Disinvestment secretary Aradhana Johri admits that the government did not expect a global meltdown on Monday
GN Bureau | August 25, 2015
Disinvestment secretary Aradhana Johri said it was a very difficult day. “Still we are happy to have got the value despite huge volatility,” she said. She should be happy as the government managed to garner Rs.9,379 crore from the sale of 10% of its stake in Indian Oil Corp. Ltd on Monday as domestic institutional investors bailed out the disinvestment while retail buyers stayed away amid a rout on the stock market.
There were no road shows and the plan to sell was unvieled on Friday. The issue didn’t see too much interest from foreign institutional investors.But the majority of the issue was subscribed by domestic institutions. With most investors turning sellers on Monday, the government had to depend on Life Insurance Corp. of India (LIC) to help the Indian Oil issue sail through.
Johri said the government did not expect a global meltdown on Monday. “If the assessment had been that there would be a global meltdown, then naturally you don’t enter the market with that information,” she said.
Asked whether calls were made to LIC and government-owned banks to buy the offer for sale (OFS), Johri said calls were made to all potential investors, including retail investor associations.
Johri said though volatility has increased in recent times, the government will look for opportunities for further divestment. “We have to rethink our strategy. Basically, we have to look at which are the stocks we need to put on the market and where the appetite in the market lies,” she said.
Johri said retail investors have gone by market sentiments and not done real calculations. “They would have still gained given the stock closed at 378 while it was offered at 368 to retail investors after 5% discount,” she said.
Indian Oil shares closed the day at Rs.378.25, down 4.11% on BSE. The floor price for the share sale was set at Rs.387. The share sale was supposed to fetch the government almost Rs.9,400 crore at the floor price.
This is the fourth divestment by the government this fiscal year and the second this month. Earlier, it had divested part of its stakes in Rural Electrification Corp. Ltd (REC), Power Finance Corp. Ltd (PFC) and Dredging Corp. of India Ltd.
On Friday, the government raised Rs.53.4 crore from the divestment of its stake in Dredging Corp., while the PFC stake sale raised Rs.1,600 crore last month and the REC sale raised Rs.1,610 crore in April.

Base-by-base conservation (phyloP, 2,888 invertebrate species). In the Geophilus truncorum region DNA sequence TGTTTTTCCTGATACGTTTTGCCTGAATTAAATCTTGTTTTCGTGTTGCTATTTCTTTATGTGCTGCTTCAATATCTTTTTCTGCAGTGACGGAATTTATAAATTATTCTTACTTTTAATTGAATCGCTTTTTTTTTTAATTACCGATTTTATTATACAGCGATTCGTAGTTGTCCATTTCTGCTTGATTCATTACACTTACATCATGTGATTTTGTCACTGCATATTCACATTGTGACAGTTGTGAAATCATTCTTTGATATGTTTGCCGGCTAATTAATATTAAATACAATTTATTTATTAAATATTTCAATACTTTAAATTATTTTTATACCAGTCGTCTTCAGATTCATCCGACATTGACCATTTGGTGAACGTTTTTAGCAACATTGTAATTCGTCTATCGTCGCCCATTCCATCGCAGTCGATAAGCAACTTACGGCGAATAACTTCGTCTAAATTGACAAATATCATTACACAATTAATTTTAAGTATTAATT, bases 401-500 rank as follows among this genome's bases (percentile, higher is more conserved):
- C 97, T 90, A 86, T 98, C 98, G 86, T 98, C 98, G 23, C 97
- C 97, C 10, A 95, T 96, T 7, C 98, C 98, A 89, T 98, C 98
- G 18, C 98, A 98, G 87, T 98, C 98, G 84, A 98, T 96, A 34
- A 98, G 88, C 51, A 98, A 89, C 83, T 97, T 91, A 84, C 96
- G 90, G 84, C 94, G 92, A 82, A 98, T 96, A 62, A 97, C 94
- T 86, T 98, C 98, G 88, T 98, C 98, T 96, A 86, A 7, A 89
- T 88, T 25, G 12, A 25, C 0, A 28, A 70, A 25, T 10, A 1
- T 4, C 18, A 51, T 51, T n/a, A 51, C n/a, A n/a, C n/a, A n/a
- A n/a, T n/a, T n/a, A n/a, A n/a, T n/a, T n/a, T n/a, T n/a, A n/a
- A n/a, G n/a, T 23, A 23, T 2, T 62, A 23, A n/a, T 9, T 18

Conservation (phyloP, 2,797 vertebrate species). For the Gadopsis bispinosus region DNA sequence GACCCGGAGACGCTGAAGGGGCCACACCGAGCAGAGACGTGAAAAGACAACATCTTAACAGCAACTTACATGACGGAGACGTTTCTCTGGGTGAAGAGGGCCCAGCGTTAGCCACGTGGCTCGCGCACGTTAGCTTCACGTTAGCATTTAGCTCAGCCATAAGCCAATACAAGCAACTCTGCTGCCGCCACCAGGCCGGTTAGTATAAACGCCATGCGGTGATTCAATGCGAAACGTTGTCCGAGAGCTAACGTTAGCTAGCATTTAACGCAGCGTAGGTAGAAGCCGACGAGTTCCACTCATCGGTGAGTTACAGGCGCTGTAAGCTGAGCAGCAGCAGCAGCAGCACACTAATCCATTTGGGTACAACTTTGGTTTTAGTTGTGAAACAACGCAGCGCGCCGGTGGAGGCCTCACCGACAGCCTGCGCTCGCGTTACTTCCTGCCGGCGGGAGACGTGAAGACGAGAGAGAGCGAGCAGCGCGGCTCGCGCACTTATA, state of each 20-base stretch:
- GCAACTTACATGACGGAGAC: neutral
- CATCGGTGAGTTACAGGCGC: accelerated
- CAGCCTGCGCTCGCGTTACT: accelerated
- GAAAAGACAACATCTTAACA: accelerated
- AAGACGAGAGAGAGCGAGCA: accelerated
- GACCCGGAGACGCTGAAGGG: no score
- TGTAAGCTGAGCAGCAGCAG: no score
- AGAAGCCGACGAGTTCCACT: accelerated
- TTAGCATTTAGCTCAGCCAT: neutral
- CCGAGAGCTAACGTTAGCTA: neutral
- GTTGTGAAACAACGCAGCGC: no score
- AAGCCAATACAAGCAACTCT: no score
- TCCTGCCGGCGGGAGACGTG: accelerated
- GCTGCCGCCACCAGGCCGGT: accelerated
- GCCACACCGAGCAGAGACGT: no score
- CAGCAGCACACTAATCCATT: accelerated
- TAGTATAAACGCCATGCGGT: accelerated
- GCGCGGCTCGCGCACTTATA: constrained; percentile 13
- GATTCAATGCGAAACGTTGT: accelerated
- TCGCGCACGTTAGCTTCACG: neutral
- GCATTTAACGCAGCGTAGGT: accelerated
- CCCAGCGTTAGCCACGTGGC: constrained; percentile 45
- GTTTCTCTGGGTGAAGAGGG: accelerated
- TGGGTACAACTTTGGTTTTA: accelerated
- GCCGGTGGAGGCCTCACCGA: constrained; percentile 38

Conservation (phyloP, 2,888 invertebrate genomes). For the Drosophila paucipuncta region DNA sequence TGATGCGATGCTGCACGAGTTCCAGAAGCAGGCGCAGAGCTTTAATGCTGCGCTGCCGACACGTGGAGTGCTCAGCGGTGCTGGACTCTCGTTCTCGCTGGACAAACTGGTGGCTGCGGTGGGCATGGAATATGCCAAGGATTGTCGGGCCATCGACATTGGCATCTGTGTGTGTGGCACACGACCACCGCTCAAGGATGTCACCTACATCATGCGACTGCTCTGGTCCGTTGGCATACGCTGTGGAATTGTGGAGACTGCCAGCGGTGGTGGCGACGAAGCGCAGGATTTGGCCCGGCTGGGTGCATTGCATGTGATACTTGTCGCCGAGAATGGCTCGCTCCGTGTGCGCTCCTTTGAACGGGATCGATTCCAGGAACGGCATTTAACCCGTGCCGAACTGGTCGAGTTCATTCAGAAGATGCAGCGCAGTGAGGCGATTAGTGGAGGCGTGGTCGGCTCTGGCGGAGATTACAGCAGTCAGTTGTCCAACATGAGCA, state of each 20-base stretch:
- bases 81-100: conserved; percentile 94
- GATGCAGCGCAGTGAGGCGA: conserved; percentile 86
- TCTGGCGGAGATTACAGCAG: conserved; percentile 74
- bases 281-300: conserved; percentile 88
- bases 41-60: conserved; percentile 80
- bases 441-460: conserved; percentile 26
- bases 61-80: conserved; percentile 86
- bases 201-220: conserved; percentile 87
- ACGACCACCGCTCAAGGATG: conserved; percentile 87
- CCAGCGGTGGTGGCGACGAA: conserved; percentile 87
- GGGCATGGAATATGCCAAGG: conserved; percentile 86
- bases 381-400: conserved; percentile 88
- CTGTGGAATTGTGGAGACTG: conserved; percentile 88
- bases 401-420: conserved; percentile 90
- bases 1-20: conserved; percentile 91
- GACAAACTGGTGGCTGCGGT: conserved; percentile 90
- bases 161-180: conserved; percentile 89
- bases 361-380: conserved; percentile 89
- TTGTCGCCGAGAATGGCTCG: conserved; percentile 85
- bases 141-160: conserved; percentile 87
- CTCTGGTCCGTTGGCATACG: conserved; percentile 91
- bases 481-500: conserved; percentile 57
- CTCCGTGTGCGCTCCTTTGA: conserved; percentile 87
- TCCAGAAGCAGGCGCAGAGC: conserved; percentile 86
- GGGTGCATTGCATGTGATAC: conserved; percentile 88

The government is also looking to appoint bankers for divesting a 10% stake in Coal India Ltd, which could fetch it up to Rs.23,000 crore.
Bankers have also been appointed for the sale of stakes in NTPC Ltd, Bharat Electronics Ltd, Engineers India Ltd, National Aluminium Co. Ltd and Hindustan Copper Ltd.
The PPP model has been made mandatory in metro rail projects, but it has not been successful in at least three cities – Delhi, Mumbai and Hyderabad. The cabinet chaired by prime minister Narendra Modi approved a new Metro Rail Policy that m
In absence of proper regulatory and supervisory capabilities, some regulators in Asia-Pacific region believe the next financial crisis might be triggered by a cyber attack, said a new report on cyber security. According to Deloitte`s ‘cyber regulation in Asia Pacific’ report, cyber at
There is a need for speedier clearance of projects by states, RBI’s monetary policy committee said and added that there is an urgent need to reinvigorate private investment, remove infrastructure bottlenecks and provide a major thrust to the Pradhan Mantri Awas Yojana for housing needs of all.
It has been a year since you took charge of the new ministry. What is your biggest worry as in charge of education in India? My first priority – and that reflects my worry as well – is to improve the quality of government schools. It’s a tough job. Unfortunately,
Should National List of Essential Medicines be expanded?
In a big leap aimed at diversifying its crude oil sources and boosting the country’s energy security, IndianOil Corporation has begun crude oil imports from the US. The first cargo of high-sulphur ‘Mars’ crude oil was loaded recently from St. James Port on ‘Bergitta`